Maybe you’ve seen this video from Moonlight Swami in which he unboxes an Xbox One sent to him early by Target. Or, conversely, maybe you’ve seen Francis unbox his PS4. It seems as though Francis’ unboxing was facilitated purposely by Sony, whereas Microsoft claims that Moonlight Swami’s early shipment was in error. Do you think, however, both of these unboxings were done purposely as a way to garner some more buzz before release?
I mean, it would kind of be a smart move for either company to do something like this. Sending otherwise unobtainable systems to a few lucky people who pre-ordered is a way to let the public see exactly what’s inside the box. It’s one thing for a company to do an unboxing video like this one from Sony or this one from Microsoft, but it’s another for customers to be able to tell exactly how the controller feels, show what the system looks like in reference to other objects, (the PS4 in the Francis video actually looks slimmer than the stock photos make it out to be) and can overall excite people for the upcoming release.
As it is, there’s not a whole lot that can be done on these systems as of yet, but the initial reaction one has when opening up their box for the first time is marketing gold, if you ask me. Will a video like these change my buying habits? No; not at all. On the other hand, it may do just that for somebody who’s still on the fence about which system to buy on Day One, if they even want to buy one at all.
Whether these early releases were purposely done or completely unintentional, I think many of us can agree that these are some lucky customers!
On the other hand, let’s look at how each company reacted to the unboxings. Shuhei Yoshida retweeted the Francis video on his Twitter, whereas Microsoft responded by banning poor Moonlight Swami’s system until the release date gets closer. This makes me think Sony’s unboxing was done purposely, whereas Microsoft’s was, in fact, an error. Banning a system publicly and taking down Youtube videos of your system is usually bad PR, whereas encouraging fan enthusiasm is good PR. Microsoft wouldn’t purposely send out systems just to ban them… I think.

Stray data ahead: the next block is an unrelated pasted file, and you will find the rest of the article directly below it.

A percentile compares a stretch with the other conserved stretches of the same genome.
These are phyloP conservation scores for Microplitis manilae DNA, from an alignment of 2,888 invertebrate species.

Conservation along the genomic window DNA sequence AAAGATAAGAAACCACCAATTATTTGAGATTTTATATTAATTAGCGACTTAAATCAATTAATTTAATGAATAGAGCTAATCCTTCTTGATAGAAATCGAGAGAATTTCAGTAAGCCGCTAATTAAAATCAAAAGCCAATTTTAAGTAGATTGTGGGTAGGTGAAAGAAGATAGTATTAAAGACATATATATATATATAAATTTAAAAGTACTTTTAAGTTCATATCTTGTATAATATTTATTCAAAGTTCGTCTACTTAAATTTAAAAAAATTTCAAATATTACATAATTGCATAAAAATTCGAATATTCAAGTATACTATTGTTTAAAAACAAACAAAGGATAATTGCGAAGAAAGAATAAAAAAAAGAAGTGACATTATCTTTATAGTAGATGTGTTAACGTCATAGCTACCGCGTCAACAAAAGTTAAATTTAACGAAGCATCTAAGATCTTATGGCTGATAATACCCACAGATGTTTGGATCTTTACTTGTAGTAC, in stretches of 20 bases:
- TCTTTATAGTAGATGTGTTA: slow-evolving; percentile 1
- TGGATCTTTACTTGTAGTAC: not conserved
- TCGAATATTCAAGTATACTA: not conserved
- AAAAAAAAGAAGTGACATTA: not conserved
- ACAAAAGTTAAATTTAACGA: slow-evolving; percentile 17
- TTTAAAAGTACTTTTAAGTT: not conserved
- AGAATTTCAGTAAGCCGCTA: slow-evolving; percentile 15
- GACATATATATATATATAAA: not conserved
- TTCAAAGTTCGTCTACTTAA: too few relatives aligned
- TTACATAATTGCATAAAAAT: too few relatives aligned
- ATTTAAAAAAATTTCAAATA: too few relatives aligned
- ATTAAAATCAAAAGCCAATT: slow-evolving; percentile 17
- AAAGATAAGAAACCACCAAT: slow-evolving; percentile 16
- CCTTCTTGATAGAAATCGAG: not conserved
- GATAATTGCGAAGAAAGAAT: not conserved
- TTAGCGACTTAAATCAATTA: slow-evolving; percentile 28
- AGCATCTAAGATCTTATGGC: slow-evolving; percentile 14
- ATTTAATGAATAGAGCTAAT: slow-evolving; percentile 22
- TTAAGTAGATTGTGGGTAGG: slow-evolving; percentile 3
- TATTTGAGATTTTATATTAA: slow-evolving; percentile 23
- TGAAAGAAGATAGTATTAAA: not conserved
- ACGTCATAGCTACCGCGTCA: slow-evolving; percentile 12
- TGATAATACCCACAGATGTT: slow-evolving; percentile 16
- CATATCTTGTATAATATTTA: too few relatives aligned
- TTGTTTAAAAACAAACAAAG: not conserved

One last tidbit of info to go along with this is to note what the public thinks about each system as of now, right as we go into the launch weeks. The official Xbox One unboxing video has been out for a little over 3 months, and it’s garnered about 40K likes, and 30K dislikes, although the dislikes are probably from PS4 fanboys. On the flipside, the PS4 unboxing has about 30K likes and 1.5K dislikes on Youtube, and it’s only been up for a day. Not to mention, the views to likes ratio is about 25 views per like on Sony’s video, but 76 views per like on Microsoft’s video. That’s a pretty big discrepancy, if you ask me.
I’m not trying to be biased here; I’m simply reading the numbers as I see them on Youtube. It’s just facts, and you can do the math for yourself, if you’d like. If you know me, you know I’m a fan of the PS4 over the Xbox One at this point, but that bias isn’t going into this article. From the company’s reactions to the fans’ unboxings, to the fans’ reaction to the company unboxings, I’m simply stating the facts. Right now, the facts say that the PS4 seems to be the system of choice among Youtubers. This may or may not reflect the consumer base’s preferences as a whole, but it may paint a pretty accurate picture; we’ll have to wait and see.
Any thoughts? Post them in a comment below, leave a like or a follow, check my Twitter @OpinionAsAGamer for little tidbits of info, and have a great day.
The Future Is Upon Us